Archive for May, 2007

Turbgears Sprint Followup

Unfortunately I had some family in the hospital wasn’t able to fully participate on Saturday. But, I was able to hang out on IRC a bit, and hack on a few things. From my perspective, the sprint went really well. Alberto got multi-app configuration worked out, Chris wrote lots of new tests, and significant progress was made on some backwards compatibility for TurboGears 1.0 tests.

Some work was done on creating a new tg-admin serve command to launch multiple TurboGears Appliations in a single process, which will be really useful when people start composing sites of multiple applications. And of course tg-admin serve will work with other WSGI applications that were built in other frameworks. So, we’re looking at a whole new world of interoperability.

One of the things I was able to do was test port one of my applications to the Trunk.

We’re getting a lot close to where we need to be for TurboGears 1.1

Thanks everybody!

An Agile Paradox: People over Process (part 1)

The agile manifesto says we focus on “people over processes”.

And I think that’s the right thing to do, people are ultimately more important than processes. But, at the same time, there’s a paradox to be thought through here, because focusing your management efforts on people can be counterproductive. flowchartIf you focus on people it’s easy to blame them for failures, to try to change them, and to loose sight of the processes which got you the wrong people, or which made it difficult or impossible for the right people to do the right thing.

In fact much of the benefit of the Lean/Six Sigma camps comes from the notion that you pretty much always get better results if you always assume it’s a process problem, and try to improve the processes.

The solution to the People over Process paradox is easy enough:

Good managers lead by creating an environment where people are empowered, in other words they lead by focusing on a different kind of processes. Processes which put people in charge, and which encourage learning and self-correction. That might sound hard, but really it’s not as complicated as you think. For, example Toyota has thrived by creating a “metaprocess” which gives every employee power over the day to day processes of their job. These meta-processes which make standards of work clear, and make it the team’s responsibility to relentlessly and ceaselessly continue to improve those standards. Employees are expected to think, and to act on a regular basis to improve the way things are done. And they are ultimately “in control” of the processes which govern their work.

If you focus on the right metaprocess, you won’t get into the kind of “process problems” that the agile manifesto was written to combat. Processes will be owned by the people doing the work, not imposed from above, and they will be adjusted continuously to meet the daily needs of the project.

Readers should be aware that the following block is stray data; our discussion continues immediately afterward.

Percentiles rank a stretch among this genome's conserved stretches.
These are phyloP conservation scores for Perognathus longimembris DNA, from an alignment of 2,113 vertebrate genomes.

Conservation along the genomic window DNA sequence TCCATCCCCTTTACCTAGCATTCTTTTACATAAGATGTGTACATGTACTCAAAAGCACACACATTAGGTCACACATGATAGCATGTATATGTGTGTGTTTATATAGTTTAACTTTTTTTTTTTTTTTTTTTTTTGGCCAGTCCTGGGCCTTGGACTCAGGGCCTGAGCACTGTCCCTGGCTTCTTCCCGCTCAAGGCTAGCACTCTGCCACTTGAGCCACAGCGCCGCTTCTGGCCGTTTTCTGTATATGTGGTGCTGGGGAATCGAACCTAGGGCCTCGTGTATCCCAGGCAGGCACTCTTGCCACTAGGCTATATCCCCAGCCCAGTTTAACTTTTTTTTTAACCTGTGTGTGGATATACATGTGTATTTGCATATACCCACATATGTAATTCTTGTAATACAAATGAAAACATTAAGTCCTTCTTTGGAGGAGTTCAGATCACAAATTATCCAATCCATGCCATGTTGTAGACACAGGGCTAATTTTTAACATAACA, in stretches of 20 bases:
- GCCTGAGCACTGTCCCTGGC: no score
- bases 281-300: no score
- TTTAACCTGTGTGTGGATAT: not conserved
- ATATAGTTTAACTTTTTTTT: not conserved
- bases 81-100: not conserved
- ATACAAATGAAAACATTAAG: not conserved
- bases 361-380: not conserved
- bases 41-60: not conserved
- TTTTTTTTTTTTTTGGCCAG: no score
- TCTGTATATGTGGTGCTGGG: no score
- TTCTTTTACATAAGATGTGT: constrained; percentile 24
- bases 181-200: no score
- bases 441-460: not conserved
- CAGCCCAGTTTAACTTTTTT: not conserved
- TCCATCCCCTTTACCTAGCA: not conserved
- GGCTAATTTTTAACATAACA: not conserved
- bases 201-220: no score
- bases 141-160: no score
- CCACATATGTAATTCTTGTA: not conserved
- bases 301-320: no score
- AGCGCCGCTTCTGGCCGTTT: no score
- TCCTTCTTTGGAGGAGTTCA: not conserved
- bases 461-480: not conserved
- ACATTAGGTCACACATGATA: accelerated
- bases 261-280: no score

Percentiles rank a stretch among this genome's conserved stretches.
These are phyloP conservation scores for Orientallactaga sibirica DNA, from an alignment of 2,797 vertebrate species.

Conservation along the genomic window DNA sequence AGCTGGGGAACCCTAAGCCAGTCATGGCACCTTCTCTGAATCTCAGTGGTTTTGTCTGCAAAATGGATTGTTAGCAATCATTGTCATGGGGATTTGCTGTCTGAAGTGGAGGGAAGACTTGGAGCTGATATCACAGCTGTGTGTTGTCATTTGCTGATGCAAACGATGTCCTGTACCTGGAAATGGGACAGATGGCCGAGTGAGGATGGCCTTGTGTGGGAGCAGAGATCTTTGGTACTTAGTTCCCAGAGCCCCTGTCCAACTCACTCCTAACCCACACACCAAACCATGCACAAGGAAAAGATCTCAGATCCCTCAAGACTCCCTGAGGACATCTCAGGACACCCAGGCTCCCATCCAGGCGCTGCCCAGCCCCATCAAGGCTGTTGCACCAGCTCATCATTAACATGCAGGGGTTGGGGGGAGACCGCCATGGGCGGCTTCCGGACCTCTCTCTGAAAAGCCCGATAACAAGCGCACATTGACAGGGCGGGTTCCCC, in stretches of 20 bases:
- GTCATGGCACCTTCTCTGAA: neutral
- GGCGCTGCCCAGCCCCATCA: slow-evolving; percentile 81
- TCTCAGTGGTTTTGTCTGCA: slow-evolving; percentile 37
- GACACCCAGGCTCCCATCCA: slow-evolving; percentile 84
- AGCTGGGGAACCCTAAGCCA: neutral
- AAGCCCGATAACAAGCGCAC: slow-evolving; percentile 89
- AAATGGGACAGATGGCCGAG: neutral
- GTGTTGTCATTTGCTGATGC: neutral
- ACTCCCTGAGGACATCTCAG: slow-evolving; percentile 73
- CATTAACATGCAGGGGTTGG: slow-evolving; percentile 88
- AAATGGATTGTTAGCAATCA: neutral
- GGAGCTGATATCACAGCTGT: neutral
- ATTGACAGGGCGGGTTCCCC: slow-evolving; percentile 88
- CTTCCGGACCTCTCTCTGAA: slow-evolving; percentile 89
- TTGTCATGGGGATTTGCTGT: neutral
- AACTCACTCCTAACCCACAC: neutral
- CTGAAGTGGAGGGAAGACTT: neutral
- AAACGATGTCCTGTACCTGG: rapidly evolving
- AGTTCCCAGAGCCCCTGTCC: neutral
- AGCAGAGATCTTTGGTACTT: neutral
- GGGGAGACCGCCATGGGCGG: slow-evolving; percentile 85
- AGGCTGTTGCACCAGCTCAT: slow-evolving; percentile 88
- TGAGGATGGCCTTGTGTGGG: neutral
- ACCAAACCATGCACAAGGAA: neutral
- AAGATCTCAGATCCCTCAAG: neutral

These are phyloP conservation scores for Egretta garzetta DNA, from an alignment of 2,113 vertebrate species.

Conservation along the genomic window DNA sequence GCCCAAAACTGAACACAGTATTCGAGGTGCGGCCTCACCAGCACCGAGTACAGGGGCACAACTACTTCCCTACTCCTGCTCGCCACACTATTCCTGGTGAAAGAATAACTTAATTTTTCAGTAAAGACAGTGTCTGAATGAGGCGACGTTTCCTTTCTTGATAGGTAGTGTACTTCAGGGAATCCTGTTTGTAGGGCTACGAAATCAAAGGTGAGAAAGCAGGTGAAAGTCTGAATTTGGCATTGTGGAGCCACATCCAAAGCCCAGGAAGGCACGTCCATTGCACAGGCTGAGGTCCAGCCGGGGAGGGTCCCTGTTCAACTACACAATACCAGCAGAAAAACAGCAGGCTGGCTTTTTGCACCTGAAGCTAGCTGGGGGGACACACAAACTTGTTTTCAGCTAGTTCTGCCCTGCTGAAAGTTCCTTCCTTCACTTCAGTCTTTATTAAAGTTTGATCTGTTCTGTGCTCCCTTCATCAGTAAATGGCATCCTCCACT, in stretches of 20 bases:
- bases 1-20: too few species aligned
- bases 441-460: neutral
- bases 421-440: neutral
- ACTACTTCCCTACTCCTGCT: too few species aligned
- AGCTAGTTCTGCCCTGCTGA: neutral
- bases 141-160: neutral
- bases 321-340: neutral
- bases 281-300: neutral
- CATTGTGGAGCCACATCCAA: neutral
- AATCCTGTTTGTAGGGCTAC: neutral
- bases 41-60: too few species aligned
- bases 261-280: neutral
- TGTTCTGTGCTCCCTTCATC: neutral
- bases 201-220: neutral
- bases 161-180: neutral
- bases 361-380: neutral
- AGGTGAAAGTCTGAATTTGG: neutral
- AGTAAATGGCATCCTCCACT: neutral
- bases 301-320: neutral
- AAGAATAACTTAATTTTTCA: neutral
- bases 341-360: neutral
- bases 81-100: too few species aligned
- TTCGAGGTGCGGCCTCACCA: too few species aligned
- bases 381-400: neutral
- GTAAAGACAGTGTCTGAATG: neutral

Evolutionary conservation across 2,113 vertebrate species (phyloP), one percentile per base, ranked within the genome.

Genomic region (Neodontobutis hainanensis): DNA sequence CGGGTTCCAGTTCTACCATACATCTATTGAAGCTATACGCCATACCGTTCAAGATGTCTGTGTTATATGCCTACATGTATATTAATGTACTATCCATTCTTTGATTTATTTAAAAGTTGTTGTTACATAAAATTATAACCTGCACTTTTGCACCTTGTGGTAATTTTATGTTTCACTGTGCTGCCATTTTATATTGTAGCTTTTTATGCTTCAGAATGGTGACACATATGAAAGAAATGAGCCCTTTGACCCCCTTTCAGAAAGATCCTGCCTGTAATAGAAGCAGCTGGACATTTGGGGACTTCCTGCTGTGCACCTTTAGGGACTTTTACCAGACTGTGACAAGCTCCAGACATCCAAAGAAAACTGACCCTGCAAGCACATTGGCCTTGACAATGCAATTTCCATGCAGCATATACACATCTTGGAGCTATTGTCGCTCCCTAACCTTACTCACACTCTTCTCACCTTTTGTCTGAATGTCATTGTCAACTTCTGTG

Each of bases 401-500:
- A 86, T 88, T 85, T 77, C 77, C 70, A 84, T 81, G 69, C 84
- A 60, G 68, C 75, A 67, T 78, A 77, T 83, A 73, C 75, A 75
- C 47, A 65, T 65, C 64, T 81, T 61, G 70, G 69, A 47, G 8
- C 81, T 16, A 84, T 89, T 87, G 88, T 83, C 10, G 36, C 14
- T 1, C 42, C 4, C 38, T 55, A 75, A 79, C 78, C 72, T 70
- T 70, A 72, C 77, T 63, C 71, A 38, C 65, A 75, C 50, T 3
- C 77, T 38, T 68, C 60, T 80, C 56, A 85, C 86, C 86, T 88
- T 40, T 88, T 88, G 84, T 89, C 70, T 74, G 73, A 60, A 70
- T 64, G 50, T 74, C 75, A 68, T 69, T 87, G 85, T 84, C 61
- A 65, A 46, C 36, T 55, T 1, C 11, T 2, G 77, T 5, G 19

Processes must serve people. But at the same time people following good processes — and even more importantly good process improvement processes — are more productive than people with no process. So, removing process isn’t the answer to “People over process” it’s providing people with control over the processes, and with a well defined way to improve those processes.

TurboGears Sprint Saturday

There’s a TurboGears Sprint scheduled for this Saturday. The sprint is entrely virtual, and will be taking place all around the world. This sprint is actually a great time for “regular” turbogears developers to get a bit more involved in the core. We will be writing lots of tests for the CherryPy 3 integration, and will be needing to update a lot of tests which were pretty tightly coupled to CherryPy 2.2.

The great thing about working on tests, is that you can’t break anything (well, except the tests). So it’s an easy and safe way to get involved.

You can also help out by working on porting existing TurboGears apps to 1.1 and letting us know how the upgrade path is, and what works and doesn’t work.

Beyond that Alberto has also put together a list of tickets in Track which sprinters can work on:

http:// trac.turbogears.org/report/13

I personally am planning to log into IRC (#turbogears on freenode) at about 9am EST. But, others will show up earlier and later, and we’ll also be using the sprint mailing list (http://groups.google.com/group/turbogears-sprint) and trac to coordinate our activities.

Web 2.0 Development with TurboGears (sign up now)

I had been waiting to start the Web 2.0 development class until I got my Moodle instalation fixed up after a failed upgrade.

Classroom But after an hour or so of work, I’ve decided that Moodle just isn’t worth it. Basically, Google Groups now gives me everything that I was actually going to use Moodle for, and doesn’t send HTML e-mails, or require that find hosting that lets me run regular cron jobs.

So, if you’re interested in learning Web 2.0 development techniques, you can sign up for the class by applying to join this google group:
http://groups.google.com/group/web20-development-with-turbogears